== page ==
Asked and Answered: Are my funds eligible to use in Puerto Rico?

On paper it makes perfect sense. The Commonwealth of Puerto Rico is a territory of the United States, which should mean the usual range of products and services are FSA-eligible. But, while Puerto Rico offers some flexibility to American visitors who need medical care, it operates on its own health insurance system, independent of U.S. networks.

In other words, if you're traveling to Puerto Rico for a few weeks, your U.S. health insurance plan should continue to cover you. But if you're planning a longer stay -- maybe an extended work trip -- you're probably going to have to get local medical coverage to ensure you're not left with a huge out-of-network bill after you return.

If you're planning an extended trip, this might not be a bad thing. Puerto Rico currently provides universal health care access to 1.7 million people through its $2.3 billion Mi Salud program, of which 55% is funded through Medicaid. And compared to U.S. insurance prices, Puerto Rico's health insurance can sometimes cost half as much, while covering more.

But if you're not planning to be there long, you need to be more careful with your health spending. And this means your FSA funds won't be treated the same way, either. For the purposes of FSA eligibility it falls under the rules that apply to foreign countries, since Puerto Rico is a self-governing territory with its own Internal Revenue Code. And that means IRS Publication 969 -- which oversees FSA tax plans -- doesn't apply.

So, that's it?

We wouldn't leave you hanging like that. Just because Puerto Rico has its own health care system, it doesn't mean your expenses aren't eligible. It just means you need to follow the rules defined for foreign travel.

Expenses fall under the same rules that are in effect in U.S. with covered medical care including dental, vision and preventative treatment.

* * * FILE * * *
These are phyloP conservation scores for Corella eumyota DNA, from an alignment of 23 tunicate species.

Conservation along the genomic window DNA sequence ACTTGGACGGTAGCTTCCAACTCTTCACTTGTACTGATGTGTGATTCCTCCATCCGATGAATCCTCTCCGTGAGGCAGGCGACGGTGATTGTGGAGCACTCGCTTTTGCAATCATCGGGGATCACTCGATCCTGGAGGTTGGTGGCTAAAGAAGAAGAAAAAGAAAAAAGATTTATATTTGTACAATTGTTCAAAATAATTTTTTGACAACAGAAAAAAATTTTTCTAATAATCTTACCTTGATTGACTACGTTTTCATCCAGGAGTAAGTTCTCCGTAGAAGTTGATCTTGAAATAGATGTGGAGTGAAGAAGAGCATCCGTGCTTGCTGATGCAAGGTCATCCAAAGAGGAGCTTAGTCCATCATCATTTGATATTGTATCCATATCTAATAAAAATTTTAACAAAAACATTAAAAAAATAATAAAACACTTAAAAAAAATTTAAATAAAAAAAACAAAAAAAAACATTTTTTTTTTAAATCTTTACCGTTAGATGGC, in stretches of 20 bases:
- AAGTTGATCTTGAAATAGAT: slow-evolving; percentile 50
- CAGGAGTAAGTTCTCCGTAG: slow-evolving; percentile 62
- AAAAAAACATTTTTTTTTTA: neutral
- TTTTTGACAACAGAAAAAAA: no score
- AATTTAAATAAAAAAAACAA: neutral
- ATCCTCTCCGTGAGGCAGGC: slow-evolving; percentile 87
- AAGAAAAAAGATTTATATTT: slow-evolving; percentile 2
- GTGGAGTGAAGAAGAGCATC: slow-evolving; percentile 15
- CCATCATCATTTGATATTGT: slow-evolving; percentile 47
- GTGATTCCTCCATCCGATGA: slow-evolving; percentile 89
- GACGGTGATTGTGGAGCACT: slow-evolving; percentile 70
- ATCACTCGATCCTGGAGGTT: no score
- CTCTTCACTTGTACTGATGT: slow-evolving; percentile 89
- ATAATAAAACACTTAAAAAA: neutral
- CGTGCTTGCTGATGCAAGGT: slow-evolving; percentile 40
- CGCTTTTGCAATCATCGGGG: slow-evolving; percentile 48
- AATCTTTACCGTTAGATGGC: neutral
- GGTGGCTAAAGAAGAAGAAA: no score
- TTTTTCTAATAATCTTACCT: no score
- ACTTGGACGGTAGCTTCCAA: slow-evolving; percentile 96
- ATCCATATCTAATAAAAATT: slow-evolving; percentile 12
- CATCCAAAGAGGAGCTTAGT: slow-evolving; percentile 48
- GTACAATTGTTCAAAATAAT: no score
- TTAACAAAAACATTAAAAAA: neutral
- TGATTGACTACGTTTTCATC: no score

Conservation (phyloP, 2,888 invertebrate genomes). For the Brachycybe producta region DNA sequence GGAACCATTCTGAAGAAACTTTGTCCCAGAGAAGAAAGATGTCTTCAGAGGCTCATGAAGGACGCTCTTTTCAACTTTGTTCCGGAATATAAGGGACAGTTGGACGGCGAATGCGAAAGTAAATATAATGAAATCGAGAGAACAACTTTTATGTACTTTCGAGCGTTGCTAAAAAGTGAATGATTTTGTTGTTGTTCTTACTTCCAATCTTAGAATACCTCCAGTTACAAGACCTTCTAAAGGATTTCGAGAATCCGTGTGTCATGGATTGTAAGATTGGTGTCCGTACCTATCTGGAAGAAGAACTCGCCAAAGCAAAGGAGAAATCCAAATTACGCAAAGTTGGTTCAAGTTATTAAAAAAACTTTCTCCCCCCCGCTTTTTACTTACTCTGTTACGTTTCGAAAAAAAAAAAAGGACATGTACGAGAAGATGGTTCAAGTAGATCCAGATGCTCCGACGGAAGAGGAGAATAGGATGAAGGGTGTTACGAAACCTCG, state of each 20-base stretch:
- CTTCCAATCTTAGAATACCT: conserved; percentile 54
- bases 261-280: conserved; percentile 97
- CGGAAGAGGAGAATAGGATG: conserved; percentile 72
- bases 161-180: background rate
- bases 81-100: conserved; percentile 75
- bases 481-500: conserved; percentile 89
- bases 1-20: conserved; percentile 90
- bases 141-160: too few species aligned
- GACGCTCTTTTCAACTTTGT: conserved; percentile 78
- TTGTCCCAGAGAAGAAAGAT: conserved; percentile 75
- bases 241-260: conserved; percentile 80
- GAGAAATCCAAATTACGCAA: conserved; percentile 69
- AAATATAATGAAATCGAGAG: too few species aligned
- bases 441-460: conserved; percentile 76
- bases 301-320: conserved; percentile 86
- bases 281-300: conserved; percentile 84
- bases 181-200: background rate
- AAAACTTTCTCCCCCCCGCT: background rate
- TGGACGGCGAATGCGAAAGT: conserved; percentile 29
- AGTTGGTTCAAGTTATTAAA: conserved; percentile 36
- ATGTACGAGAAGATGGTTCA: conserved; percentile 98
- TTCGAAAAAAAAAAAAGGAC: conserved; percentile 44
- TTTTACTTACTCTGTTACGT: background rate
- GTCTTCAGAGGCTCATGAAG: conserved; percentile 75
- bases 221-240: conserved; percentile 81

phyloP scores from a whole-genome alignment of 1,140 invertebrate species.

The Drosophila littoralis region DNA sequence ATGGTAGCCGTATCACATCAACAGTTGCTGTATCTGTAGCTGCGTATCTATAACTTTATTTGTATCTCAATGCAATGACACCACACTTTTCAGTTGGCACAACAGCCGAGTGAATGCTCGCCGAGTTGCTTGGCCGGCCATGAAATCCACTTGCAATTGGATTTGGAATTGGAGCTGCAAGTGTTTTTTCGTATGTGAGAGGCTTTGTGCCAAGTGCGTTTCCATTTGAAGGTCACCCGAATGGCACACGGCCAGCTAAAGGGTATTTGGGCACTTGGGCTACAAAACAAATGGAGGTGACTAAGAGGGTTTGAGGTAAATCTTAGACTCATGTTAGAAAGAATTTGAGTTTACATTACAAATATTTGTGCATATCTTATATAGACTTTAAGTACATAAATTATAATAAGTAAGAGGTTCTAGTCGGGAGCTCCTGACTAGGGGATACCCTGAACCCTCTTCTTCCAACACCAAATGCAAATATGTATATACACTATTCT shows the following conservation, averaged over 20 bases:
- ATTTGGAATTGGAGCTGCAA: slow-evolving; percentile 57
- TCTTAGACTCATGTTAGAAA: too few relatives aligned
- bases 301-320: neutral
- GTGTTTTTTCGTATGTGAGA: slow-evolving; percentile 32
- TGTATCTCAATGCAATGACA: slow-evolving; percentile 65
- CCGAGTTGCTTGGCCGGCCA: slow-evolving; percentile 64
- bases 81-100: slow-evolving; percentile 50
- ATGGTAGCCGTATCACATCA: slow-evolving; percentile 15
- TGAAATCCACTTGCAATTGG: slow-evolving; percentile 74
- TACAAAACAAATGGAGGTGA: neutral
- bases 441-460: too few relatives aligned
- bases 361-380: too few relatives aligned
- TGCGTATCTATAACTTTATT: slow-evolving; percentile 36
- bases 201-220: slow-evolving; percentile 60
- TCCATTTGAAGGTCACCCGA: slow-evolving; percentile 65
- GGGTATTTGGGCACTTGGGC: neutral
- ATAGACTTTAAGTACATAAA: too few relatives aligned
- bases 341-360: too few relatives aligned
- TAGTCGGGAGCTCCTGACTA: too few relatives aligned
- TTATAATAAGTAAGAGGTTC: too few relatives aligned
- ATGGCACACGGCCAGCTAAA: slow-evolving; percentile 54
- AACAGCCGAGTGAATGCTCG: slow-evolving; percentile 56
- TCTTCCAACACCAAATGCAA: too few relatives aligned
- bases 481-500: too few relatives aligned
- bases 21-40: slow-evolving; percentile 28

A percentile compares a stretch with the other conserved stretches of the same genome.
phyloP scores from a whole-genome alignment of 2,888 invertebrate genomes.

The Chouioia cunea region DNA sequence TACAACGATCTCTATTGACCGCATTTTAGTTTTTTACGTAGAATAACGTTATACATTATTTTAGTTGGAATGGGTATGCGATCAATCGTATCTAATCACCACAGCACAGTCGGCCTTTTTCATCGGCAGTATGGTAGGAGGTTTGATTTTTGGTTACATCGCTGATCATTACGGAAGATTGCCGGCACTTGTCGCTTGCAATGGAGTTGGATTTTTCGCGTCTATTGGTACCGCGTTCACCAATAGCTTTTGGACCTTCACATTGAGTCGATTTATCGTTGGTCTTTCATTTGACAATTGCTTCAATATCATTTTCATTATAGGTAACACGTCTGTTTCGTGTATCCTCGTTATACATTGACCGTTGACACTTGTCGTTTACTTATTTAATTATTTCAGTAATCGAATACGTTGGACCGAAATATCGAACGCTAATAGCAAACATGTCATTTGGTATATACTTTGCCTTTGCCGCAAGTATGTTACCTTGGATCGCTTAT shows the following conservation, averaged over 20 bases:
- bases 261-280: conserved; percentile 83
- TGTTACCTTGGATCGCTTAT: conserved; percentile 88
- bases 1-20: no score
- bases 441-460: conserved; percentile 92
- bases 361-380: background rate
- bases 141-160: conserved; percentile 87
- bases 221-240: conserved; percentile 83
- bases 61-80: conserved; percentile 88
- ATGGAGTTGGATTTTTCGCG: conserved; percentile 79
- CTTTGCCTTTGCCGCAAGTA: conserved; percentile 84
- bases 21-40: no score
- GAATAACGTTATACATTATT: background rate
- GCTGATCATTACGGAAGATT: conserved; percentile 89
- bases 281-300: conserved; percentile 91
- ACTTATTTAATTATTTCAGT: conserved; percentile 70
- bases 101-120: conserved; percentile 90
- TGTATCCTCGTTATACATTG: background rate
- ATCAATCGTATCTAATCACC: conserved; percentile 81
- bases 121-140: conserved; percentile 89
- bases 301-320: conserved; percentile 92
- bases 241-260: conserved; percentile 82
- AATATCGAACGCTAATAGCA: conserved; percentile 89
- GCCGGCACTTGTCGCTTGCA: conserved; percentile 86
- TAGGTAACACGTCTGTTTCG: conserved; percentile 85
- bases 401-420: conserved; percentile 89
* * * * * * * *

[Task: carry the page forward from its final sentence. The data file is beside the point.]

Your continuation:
To be eligible, any treatment must be legal both in Puerto Rico as well as in the U.S. Prescription medicine that's legal in both Puerto Rico and the U.S. and is used in Puerto Rico is also eligible. But, medicines bought in Puerto Rico and brought back or shipped to the United States are not eligible.

For example, if you're visiting Puerto Rico and require medical care or a doctor's visit because you twisted an ankle dancing at a beach bar, the FSA eligibility rules would be the same as if the injury happened in the U.S. Your doctor's visit would be covered and any prescription pain or other medication would also be eligible.

But that sounds like everything's eligible

Not so fast. One difference would be you wouldn't be able to bring that prescription medication back to the U.S. but would have to use all of it in Puerto Rico for it to be FSA-eligible.

If for some reason the doctor in Puerto Rico provided an experimental ankle treatment that's not offered in the U.S., or used a prescription drug that isn't legal in the U.S., neither of those treatment options would be covered by your FSA.

Your FSA plan administrator may have specific rules governing your plan that could impact which expenses will qualify. If you'll be traveling soon, speak with your administrator before heading out of town to see if there's anything else you should know.


From FSA basics to the most specific account details, in our weekly Asked and Answered column, our team gets to the bottom of your most-pressing flex spending questions. It appears every Wednesday, exclusively on the Learning Center. And for the latest info about your health and financial wellness, be sure to follow us on Facebook, Instagram, YouTube and Twitter.

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